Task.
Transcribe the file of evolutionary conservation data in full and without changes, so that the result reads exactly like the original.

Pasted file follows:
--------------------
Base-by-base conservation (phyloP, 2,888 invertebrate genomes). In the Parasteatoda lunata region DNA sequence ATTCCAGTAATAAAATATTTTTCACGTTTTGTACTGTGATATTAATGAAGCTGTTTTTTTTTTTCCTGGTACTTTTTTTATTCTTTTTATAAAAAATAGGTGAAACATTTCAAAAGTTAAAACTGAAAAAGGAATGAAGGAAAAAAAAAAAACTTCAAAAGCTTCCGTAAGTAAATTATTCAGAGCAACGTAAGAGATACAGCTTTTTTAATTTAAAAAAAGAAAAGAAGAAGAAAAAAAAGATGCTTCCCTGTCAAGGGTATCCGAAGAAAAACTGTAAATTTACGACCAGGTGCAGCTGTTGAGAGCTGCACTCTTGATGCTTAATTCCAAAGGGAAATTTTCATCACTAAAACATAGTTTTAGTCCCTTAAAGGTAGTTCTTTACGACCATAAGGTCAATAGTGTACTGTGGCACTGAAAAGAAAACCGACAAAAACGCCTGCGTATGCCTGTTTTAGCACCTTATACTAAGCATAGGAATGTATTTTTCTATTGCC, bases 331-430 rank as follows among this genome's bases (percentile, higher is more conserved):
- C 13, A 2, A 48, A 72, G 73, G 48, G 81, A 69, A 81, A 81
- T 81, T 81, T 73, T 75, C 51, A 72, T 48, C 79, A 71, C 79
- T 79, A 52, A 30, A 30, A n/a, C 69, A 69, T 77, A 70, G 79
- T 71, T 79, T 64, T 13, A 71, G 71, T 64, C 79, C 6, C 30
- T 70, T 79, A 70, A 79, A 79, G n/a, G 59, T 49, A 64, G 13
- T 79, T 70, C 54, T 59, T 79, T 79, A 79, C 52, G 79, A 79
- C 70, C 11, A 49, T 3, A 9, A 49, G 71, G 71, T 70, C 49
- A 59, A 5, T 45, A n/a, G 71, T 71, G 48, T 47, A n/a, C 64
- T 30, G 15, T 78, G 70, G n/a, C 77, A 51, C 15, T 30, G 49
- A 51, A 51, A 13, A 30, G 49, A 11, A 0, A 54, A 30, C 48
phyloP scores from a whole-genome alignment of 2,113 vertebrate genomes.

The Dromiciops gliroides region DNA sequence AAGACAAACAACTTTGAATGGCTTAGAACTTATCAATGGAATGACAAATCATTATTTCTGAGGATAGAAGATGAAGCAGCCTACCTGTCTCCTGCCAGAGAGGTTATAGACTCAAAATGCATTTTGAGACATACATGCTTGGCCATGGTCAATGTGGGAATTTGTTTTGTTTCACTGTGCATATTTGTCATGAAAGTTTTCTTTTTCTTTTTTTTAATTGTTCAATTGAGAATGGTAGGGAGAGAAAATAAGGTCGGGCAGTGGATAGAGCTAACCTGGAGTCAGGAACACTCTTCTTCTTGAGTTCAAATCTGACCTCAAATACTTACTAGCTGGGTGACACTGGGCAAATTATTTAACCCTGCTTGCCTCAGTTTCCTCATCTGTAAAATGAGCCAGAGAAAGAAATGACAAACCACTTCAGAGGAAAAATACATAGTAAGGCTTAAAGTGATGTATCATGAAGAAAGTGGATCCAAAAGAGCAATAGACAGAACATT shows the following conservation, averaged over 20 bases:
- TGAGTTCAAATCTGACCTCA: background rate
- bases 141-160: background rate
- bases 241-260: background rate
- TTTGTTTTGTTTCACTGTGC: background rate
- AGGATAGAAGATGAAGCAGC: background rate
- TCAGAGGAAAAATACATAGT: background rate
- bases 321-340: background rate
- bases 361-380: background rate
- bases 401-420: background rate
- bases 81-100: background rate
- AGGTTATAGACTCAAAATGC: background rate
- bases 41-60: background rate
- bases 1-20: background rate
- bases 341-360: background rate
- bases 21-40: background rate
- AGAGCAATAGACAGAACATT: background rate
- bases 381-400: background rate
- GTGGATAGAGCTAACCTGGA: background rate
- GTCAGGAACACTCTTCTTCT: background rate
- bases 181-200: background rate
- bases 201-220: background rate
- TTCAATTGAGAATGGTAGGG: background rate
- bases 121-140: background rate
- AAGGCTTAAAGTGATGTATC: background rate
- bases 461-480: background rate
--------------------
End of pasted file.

Base-by-base conservation (phyloP, 2,888 invertebrate genomes). In the Parasteatoda lunata region DNA sequence ATTCCAGTAATAAAATATTTTTCACGTTTTGTACTGTGATATTAATGAAGCTGTTTTTTTTTTTCCTGGTACTTTTTTTATTCTTTTTATAAAAAATAGGTGAAACATTTCAAAAGTTAAAACTGAAAAAGGAATGAAGGAAAAAAAAAAAACTTCAAAAGCTTCCGTAAGTAAATTATTCAGAGCAACGTAAGAGATACAGCTTTTTTAATTTAAAAAAAGAAAAGAAGAAGAAAAAAAAGATGCTTCCCTGTCAAGGGTATCCGAAGAAAAACTGTAAATTTACGACCAGGTGCAGCTGTTGAGAGCTGCACTCTTGATGCTTAATTCCAAAGGGAAATTTTCATCACTAAAACATAGTTTTAGTCCCTTAAAGGTAGTTCTTTACGACCATAAGGTCAATAGTGTACTGTGGCACTGAAAAGAAAACCGACAAAAACGCCTGCGTATGCCTGTTTTAGCACCTTATACTAAGCATAGGAATGTATTTTTCTATTGCC, bases 331-430 rank as follows among this genome's bases (percentile, higher is more conserved):
- C 13, A 2, A 48, A 72, G 73, G 48, G 81, A 69, A 81, A 81
- T 81, T 81, T 73, T 75, C 51, A 72, T 48, C 79, A 71, C 79
- T 79, A 52, A 30, A 30, A n/a, C 69, A 69, T 77, A 70, G 79
- T 71, T 79, T 64, T 13, A 71, G 71, T 64, C 79, C 6, C 30
- T 70, T 79, A 70, A 79, A 79, G n/a, G 59, T 49, A 64, G 13
- T 79, T 70, C 54, T 59, T 79, T 79, A 79, C 52, G 79, A 79
- C 70, C 11, A 49, T 3, A 9, A 49, G 71, G 71, T 70, C 49
- A 59, A 5, T 45, A n/a, G 71, T 71, G 48, T 47, A n/a, C 64
- T 30, G 15, T 78, G 70, G n/a, C 77, A 51, C 15, T 30, G 49
- A 51, A 51, A 13, A 30, G 49, A 11, A 0, A 54, A 30, C 48
phyloP scores from a whole-genome alignment of 2,113 vertebrate genomes.

The Dromiciops gliroides region DNA sequence AAGACAAACAACTTTGAATGGCTTAGAACTTATCAATGGAATGACAAATCATTATTTCTGAGGATAGAAGATGAAGCAGCCTACCTGTCTCCTGCCAGAGAGGTTATAGACTCAAAATGCATTTTGAGACATACATGCTTGGCCATGGTCAATGTGGGAATTTGTTTTGTTTCACTGTGCATATTTGTCATGAAAGTTTTCTTTTTCTTTTTTTTAATTGTTCAATTGAGAATGGTAGGGAGAGAAAATAAGGTCGGGCAGTGGATAGAGCTAACCTGGAGTCAGGAACACTCTTCTTCTTGAGTTCAAATCTGACCTCAAATACTTACTAGCTGGGTGACACTGGGCAAATTATTTAACCCTGCTTGCCTCAGTTTCCTCATCTGTAAAATGAGCCAGAGAAAGAAATGACAAACCACTTCAGAGGAAAAATACATAGTAAGGCTTAAAGTGATGTATCATGAAGAAAGTGGATCCAAAAGAGCAATAGACAGAACATT shows the following conservation, averaged over 20 bases:
- TGAGTTCAAATCTGACCTCA: background rate
- bases 141-160: background rate
- bases 241-260: background rate
- TTTGTTTTGTTTCACTGTGC: background rate
- AGGATAGAAGATGAAGCAGC: background rate
- TCAGAGGAAAAATACATAGT: background rate
- bases 321-340: background rate
- bases 361-380: background rate
- bases 401-420: background rate
- bases 81-100: background rate
- AGGTTATAGACTCAAAATGC: background rate
- bases 41-60: background rate
- bases 1-20: background rate
- bases 341-360: background rate
- bases 21-40: background rate
- AGAGCAATAGACAGAACATT: background rate
- bases 381-400: background rate
- GTGGATAGAGCTAACCTGGA: background rate
- GTCAGGAACACTCTTCTTCT: background rate
- bases 181-200: background rate
- bases 201-220: background rate
- TTCAATTGAGAATGGTAGGG: background rate
- bases 121-140: background rate
- AAGGCTTAAAGTGATGTATC: background rate
- bases 461-480: background rate